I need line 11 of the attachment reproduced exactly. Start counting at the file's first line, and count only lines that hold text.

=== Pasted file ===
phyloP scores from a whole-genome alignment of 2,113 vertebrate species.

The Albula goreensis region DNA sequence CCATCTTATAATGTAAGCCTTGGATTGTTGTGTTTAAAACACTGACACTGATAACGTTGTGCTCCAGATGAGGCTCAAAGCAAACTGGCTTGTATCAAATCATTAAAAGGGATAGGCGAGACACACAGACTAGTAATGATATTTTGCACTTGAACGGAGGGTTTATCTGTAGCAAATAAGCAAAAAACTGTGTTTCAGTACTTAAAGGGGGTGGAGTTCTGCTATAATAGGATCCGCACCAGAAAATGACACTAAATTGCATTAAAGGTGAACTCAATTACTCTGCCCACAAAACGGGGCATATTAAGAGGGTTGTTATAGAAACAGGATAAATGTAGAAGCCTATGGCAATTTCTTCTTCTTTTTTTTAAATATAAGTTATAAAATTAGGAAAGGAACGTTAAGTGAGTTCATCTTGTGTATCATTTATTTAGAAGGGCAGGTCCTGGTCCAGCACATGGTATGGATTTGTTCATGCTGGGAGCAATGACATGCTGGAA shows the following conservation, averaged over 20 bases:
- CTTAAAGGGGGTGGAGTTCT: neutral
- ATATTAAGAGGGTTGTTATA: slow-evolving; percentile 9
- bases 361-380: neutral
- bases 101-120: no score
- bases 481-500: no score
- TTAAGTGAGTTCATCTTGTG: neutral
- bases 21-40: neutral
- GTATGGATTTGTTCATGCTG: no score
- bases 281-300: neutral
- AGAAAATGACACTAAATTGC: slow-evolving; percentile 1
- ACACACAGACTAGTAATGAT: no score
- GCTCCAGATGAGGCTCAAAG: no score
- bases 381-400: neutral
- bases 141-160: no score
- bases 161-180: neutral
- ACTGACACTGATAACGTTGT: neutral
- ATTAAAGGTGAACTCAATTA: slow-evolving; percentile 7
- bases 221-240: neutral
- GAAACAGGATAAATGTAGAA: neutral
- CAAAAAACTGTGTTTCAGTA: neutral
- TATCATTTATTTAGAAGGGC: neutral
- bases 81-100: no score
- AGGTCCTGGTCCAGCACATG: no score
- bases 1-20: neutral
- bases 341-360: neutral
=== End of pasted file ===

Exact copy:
- bases 281-300: neutral